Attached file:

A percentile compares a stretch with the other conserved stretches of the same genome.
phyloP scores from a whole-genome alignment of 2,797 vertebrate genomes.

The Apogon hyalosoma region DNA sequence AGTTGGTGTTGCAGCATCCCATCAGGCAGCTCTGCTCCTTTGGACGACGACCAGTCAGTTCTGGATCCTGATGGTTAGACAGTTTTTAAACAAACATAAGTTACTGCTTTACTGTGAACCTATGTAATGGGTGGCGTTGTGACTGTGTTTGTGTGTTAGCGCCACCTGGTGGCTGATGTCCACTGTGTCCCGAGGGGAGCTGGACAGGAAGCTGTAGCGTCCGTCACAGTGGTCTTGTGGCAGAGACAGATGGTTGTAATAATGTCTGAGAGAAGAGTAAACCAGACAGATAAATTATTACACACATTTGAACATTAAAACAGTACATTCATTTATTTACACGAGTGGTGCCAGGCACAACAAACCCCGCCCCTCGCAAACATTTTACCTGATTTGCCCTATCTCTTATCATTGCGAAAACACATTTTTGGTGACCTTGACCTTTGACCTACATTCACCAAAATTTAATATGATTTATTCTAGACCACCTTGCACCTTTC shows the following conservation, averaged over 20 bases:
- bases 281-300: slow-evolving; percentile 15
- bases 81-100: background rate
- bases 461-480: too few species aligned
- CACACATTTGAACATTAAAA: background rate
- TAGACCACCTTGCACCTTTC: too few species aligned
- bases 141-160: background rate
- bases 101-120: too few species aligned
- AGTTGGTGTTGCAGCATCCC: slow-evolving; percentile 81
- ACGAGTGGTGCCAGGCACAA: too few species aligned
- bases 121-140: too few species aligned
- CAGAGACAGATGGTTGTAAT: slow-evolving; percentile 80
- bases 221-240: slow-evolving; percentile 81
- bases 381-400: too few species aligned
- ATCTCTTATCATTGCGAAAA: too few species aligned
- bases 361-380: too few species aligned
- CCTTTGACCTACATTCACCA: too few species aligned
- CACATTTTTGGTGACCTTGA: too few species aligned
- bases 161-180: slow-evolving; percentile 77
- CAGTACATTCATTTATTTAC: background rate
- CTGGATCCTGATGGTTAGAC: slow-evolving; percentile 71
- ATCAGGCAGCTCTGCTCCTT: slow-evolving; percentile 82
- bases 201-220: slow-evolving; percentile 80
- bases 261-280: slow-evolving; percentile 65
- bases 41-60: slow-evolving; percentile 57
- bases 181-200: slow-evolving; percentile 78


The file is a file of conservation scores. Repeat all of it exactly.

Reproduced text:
A percentile compares a stretch with the other conserved stretches of the same genome.
phyloP scores from a whole-genome alignment of 2,797 vertebrate genomes.

The Apogon hyalosoma region DNA sequence AGTTGGTGTTGCAGCATCCCATCAGGCAGCTCTGCTCCTTTGGACGACGACCAGTCAGTTCTGGATCCTGATGGTTAGACAGTTTTTAAACAAACATAAGTTACTGCTTTACTGTGAACCTATGTAATGGGTGGCGTTGTGACTGTGTTTGTGTGTTAGCGCCACCTGGTGGCTGATGTCCACTGTGTCCCGAGGGGAGCTGGACAGGAAGCTGTAGCGTCCGTCACAGTGGTCTTGTGGCAGAGACAGATGGTTGTAATAATGTCTGAGAGAAGAGTAAACCAGACAGATAAATTATTACACACATTTGAACATTAAAACAGTACATTCATTTATTTACACGAGTGGTGCCAGGCACAACAAACCCCGCCCCTCGCAAACATTTTACCTGATTTGCCCTATCTCTTATCATTGCGAAAACACATTTTTGGTGACCTTGACCTTTGACCTACATTCACCAAAATTTAATATGATTTATTCTAGACCACCTTGCACCTTTC shows the following conservation, averaged over 20 bases:
- bases 281-300: slow-evolving; percentile 15
- bases 81-100: background rate
- bases 461-480: too few species aligned
- CACACATTTGAACATTAAAA: background rate
- TAGACCACCTTGCACCTTTC: too few species aligned
- bases 141-160: background rate
- bases 101-120: too few species aligned
- AGTTGGTGTTGCAGCATCCC: slow-evolving; percentile 81
- ACGAGTGGTGCCAGGCACAA: too few species aligned
- bases 121-140: too few species aligned
- CAGAGACAGATGGTTGTAAT: slow-evolving; percentile 80
- bases 221-240: slow-evolving; percentile 81
- bases 381-400: too few species aligned
- ATCTCTTATCATTGCGAAAA: too few species aligned
- bases 361-380: too few species aligned
- CCTTTGACCTACATTCACCA: too few species aligned
- CACATTTTTGGTGACCTTGA: too few species aligned
- bases 161-180: slow-evolving; percentile 77
- CAGTACATTCATTTATTTAC: background rate
- CTGGATCCTGATGGTTAGAC: slow-evolving; percentile 71
- ATCAGGCAGCTCTGCTCCTT: slow-evolving; percentile 82
- bases 201-220: slow-evolving; percentile 80
- bases 261-280: slow-evolving; percentile 65
- bases 41-60: slow-evolving; percentile 57
- bases 181-200: slow-evolving; percentile 78